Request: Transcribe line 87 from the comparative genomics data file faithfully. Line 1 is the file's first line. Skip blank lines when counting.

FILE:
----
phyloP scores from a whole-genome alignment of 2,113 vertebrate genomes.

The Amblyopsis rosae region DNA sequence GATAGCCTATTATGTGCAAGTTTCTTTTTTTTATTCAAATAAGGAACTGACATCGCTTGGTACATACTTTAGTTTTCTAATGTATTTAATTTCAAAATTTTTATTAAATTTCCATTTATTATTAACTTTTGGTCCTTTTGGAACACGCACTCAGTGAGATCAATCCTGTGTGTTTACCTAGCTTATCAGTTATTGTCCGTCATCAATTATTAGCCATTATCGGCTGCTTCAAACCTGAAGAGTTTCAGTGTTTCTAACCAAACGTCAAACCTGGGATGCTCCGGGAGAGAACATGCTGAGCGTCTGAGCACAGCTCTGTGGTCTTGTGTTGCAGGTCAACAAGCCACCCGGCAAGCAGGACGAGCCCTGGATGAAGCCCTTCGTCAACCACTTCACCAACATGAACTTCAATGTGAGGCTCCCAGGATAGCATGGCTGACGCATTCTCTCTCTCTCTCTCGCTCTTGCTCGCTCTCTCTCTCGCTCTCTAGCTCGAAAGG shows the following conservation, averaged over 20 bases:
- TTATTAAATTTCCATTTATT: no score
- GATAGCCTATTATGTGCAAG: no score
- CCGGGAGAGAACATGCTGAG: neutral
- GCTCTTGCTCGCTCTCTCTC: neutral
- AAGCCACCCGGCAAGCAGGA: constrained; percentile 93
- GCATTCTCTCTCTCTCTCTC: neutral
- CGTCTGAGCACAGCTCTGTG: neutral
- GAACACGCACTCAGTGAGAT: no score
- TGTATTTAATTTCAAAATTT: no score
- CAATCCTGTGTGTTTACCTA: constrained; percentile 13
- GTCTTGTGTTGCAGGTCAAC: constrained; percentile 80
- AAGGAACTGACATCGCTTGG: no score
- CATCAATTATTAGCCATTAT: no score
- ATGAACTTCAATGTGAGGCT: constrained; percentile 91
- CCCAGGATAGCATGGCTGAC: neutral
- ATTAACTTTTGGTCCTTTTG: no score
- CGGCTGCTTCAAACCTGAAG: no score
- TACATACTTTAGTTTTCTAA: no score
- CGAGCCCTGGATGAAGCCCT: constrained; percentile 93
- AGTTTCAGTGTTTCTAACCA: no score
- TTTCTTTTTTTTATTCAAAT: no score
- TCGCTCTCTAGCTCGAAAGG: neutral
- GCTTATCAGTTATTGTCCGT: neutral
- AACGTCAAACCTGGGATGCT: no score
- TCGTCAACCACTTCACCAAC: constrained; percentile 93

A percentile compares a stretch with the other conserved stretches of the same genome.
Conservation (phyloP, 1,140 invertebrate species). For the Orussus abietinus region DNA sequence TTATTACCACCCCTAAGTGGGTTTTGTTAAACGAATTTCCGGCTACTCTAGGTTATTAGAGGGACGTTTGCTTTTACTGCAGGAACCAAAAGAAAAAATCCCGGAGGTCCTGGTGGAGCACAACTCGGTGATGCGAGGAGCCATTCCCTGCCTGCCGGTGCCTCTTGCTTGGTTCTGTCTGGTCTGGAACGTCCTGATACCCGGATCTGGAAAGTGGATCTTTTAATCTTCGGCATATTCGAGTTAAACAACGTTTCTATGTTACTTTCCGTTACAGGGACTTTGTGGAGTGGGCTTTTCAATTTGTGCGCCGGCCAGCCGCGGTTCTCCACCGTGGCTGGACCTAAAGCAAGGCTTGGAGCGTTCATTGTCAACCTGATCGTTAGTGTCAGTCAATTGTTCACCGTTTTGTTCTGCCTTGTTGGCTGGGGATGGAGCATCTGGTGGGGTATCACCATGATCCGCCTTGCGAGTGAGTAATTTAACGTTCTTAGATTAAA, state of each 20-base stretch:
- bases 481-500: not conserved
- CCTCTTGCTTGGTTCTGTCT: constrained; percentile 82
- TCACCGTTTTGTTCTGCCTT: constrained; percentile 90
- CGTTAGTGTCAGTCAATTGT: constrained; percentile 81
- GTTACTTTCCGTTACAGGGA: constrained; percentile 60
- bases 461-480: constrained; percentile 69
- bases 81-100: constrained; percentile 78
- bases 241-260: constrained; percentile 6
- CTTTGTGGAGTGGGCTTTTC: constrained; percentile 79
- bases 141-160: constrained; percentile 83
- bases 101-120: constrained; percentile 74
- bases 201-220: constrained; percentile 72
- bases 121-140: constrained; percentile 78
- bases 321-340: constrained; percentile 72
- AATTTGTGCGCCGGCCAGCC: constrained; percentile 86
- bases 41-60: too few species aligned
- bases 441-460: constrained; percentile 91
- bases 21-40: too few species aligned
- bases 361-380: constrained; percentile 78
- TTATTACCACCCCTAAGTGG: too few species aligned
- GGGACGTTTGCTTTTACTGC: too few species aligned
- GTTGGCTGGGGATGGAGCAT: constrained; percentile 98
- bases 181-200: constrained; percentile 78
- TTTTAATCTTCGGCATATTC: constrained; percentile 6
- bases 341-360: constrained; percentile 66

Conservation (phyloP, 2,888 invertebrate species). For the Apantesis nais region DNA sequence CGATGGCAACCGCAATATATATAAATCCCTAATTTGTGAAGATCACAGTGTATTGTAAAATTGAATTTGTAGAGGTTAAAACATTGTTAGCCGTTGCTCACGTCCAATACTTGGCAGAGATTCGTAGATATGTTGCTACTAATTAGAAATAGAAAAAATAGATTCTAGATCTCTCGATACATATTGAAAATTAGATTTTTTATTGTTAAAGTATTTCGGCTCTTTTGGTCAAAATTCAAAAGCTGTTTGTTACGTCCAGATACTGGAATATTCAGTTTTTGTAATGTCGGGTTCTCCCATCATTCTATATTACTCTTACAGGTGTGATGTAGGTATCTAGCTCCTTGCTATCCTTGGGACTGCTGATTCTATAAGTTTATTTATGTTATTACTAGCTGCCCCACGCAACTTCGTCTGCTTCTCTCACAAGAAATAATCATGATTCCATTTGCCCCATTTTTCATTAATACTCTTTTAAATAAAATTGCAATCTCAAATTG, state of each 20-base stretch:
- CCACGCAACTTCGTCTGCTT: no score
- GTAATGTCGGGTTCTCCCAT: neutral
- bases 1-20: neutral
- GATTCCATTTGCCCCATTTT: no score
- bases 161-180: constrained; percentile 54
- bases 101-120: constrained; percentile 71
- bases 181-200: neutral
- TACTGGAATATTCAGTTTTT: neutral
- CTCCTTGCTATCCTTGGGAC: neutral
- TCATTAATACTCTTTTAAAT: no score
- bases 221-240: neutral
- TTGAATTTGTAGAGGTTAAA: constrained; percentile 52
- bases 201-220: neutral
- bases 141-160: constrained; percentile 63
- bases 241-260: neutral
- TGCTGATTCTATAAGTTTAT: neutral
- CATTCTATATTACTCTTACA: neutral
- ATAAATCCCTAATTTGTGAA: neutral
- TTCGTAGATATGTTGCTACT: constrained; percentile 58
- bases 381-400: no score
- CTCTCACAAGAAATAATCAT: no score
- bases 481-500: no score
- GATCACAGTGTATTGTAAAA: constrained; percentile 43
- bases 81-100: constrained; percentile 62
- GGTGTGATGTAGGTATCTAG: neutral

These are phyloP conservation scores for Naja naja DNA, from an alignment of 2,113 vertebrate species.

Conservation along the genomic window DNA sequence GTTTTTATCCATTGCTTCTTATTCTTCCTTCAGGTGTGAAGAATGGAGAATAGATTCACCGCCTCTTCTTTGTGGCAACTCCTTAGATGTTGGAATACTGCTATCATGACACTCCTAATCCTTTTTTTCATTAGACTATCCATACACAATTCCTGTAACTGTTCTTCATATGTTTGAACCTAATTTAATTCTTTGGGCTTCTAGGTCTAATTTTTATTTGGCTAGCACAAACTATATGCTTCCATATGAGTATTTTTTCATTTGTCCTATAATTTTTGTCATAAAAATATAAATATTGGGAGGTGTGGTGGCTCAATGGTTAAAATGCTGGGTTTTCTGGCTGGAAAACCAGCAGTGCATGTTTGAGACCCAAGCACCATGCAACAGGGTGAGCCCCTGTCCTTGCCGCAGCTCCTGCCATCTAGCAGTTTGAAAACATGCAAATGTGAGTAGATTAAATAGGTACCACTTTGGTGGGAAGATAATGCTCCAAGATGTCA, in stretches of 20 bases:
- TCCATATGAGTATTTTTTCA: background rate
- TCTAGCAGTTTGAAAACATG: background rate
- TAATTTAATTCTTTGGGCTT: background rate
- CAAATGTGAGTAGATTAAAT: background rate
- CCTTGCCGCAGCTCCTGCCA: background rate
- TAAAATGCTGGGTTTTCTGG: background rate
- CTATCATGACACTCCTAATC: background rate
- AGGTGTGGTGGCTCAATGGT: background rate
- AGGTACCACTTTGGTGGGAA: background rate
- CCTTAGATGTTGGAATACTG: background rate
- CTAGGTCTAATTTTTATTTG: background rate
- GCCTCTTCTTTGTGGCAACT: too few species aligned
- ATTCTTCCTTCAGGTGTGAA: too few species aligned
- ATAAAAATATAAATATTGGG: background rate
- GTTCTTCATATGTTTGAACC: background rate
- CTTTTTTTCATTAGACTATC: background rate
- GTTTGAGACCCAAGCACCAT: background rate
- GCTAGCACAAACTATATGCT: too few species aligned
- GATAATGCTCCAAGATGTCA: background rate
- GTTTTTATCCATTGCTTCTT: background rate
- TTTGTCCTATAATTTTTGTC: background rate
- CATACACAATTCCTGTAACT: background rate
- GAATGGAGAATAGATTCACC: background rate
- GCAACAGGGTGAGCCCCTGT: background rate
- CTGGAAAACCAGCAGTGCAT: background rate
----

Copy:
- CCTTGCCGCAGCTCCTGCCA: background rate